On June 22, 1955, President Dwight D. Eisenhower visited the Vermont State Dairy Festival in Rutland. The Festival held a barbecue that day in the President’s honor. When it was over, they presented the President and his Presidential Party with a 150-pound ice cream cake. The cake represented a day’s work for twenty cows.
It was a gift from the Stewart’s Shop on North Main Street in Rutland. “Hap” Haapala was the store manager at the time. Plant Manager Paul “Perky” Robinson made the cake at the Stewart’s Ice Cream Plant in Greenfield, Saratoga County. Melvin Tuttle, the owner of Tuttle’s Bakery on Church Street in Saratoga Springs, was responsible for the decorations. Bob Gailor told me that his father, Wally Gailor, was a baker at Tuttle’s and that he decorated the cake.
The Stewart’s Shops of today began after Percy and Charles V. Dake took over their family dairy farm in Middle Grove, Saratoga County, and began making Dake’s Delicious Ice Cream in 1921. In 1935, the brothers started Saratoga Dairy in an old barn in Saratoga Springs where they took advantage of being one of the few bulk pasteurization facilities at a time when New York began requiring all milk be pasteurized.
In 1938 they expanded into the Saratoga Springs’s old water works, and began producing cheese, powdered whey and casein, later buying another plant in nearby Greenfield. By 1940, the Stewart brothers’ products were being sold around the Northeast and as far south as Maryland.
When the Second World War ended in 1945, Percy and Charles V. Dake bought an ice cream production facility in Ballston Spa. Recently returned from the war, Charles V.’s son Charles S. “Charlie” Dake began selling Stewart’s Ice Cream at the factory, considered to be the first Stewart’s Shop. This was quickly followed by locations in Saratoga Springs and South Glens Falls. Saratoga Dairy and Stewart’s Ice Cream were formally incorporated in 1950, and by 1955 there were over 50 Stewart’s Shops.
On that June day in 1955, while Eisenhower visited the Dairy Festival in Rutland, the company’s massive ice cream cake was carried by a refrigerated truck, arriving just in time to be placed on the table by Stewart’s General Manager Charles S. Dake and Public Relations Representative, Larry Mahar. Once those present had been served, the rest of the cake was divided between the Rutland Children’s Rehabilitation Center and the pediatric ward at the local hospital.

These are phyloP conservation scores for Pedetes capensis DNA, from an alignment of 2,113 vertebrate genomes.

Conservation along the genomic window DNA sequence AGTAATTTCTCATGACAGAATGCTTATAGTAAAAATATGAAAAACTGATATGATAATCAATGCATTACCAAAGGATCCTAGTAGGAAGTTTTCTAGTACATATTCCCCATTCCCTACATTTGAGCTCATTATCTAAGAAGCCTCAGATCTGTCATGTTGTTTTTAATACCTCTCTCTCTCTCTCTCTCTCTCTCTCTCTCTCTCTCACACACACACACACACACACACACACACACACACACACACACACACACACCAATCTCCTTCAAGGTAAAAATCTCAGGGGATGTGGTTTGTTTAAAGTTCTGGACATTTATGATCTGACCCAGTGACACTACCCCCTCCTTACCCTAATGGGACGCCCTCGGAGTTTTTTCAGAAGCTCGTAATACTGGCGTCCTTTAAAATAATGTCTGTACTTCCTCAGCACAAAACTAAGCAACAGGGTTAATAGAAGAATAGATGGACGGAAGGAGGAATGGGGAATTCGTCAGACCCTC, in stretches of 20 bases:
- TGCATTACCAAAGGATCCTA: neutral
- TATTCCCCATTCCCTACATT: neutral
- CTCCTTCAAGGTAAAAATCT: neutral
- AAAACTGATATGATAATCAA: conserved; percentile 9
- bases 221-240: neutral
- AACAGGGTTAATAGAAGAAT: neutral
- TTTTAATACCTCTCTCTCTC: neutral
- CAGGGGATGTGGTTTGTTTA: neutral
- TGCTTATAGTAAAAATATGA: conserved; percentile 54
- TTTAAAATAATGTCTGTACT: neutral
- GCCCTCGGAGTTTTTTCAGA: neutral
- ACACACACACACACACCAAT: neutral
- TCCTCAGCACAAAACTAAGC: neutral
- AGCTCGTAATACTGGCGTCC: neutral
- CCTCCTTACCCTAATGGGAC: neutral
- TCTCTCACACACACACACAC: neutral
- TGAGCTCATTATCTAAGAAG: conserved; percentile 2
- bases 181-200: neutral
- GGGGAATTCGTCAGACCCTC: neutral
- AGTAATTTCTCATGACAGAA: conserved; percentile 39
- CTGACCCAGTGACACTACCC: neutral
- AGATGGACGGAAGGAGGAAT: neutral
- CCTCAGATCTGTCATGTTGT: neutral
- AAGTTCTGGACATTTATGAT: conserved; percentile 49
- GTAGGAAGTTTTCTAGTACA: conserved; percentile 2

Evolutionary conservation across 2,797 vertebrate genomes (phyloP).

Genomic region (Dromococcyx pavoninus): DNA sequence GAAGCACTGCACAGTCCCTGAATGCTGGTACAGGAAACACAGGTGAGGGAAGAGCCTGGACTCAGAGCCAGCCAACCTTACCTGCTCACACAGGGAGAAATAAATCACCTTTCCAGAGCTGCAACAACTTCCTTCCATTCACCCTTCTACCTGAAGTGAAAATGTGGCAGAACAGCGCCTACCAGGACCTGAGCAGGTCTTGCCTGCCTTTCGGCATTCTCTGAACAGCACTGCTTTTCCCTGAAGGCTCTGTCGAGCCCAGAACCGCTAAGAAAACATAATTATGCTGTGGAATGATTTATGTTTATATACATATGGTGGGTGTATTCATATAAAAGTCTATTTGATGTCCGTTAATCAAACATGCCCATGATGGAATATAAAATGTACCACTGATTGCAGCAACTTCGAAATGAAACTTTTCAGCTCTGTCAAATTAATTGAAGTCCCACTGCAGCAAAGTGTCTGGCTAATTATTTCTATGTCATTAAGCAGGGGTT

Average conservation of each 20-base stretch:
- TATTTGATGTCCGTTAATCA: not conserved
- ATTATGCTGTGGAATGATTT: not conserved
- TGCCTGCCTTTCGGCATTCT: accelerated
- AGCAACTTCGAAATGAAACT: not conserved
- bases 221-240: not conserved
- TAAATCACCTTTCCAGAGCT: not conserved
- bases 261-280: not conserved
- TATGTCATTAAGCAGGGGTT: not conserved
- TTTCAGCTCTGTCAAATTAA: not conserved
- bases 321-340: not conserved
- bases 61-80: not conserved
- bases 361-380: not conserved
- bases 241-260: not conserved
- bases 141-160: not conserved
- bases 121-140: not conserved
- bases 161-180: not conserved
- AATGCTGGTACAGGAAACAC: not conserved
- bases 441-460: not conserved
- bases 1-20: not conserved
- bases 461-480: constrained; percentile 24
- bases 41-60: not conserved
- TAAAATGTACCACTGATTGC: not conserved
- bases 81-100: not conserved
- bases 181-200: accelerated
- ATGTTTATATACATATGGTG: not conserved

I discovered this historic ice cream cake anecdote while researching Stewart’s Ice Cream. In the 1950s, Stewart’s published a monthly brochure appropriately named “The Stewart’s Story.” It was a simple 8″ x 11″ paper folded in half. It contained sale promotions, new store openings, and happenings throughout the company. It included the “New Customer Column.”
The column listed the birth announcements of babies born to Stewart’s employees. In the issue that contained the story above, I was delighted to read the birth announcements of two past classmates born within days of my own June 1955 birth. One was Kathleen Eddy, whose father Burton Eddy was in charge of Stewart’s rural home deliveries. The second was Donna Hodges, whose father Douglas worked part-time at the old Church Street Stewarts. These little discoveries envelop me with a sense of place. When it comes to local history, there’s always a treasure to unearth.
John Greenwood is a lifelong resident with an affection for Saratoga County’s place in history. He enjoyed a 45-year career in the dairy business, starting at Saratoga Dairy in 1974. During the 80s, John owned and operated Price’s Dairy. He spent the next 30 years in the Hauling Department at Stewart’s. His greatest joy is sharing stories about the everyday people and experiences that have enriched his life along the way. You can find those stories and more on his blog RainingIguanas.com and John can be reached at firstname.lastname@example.org.
Photo of Ike cuts a 150-Lb. Ice Cream Cake provided.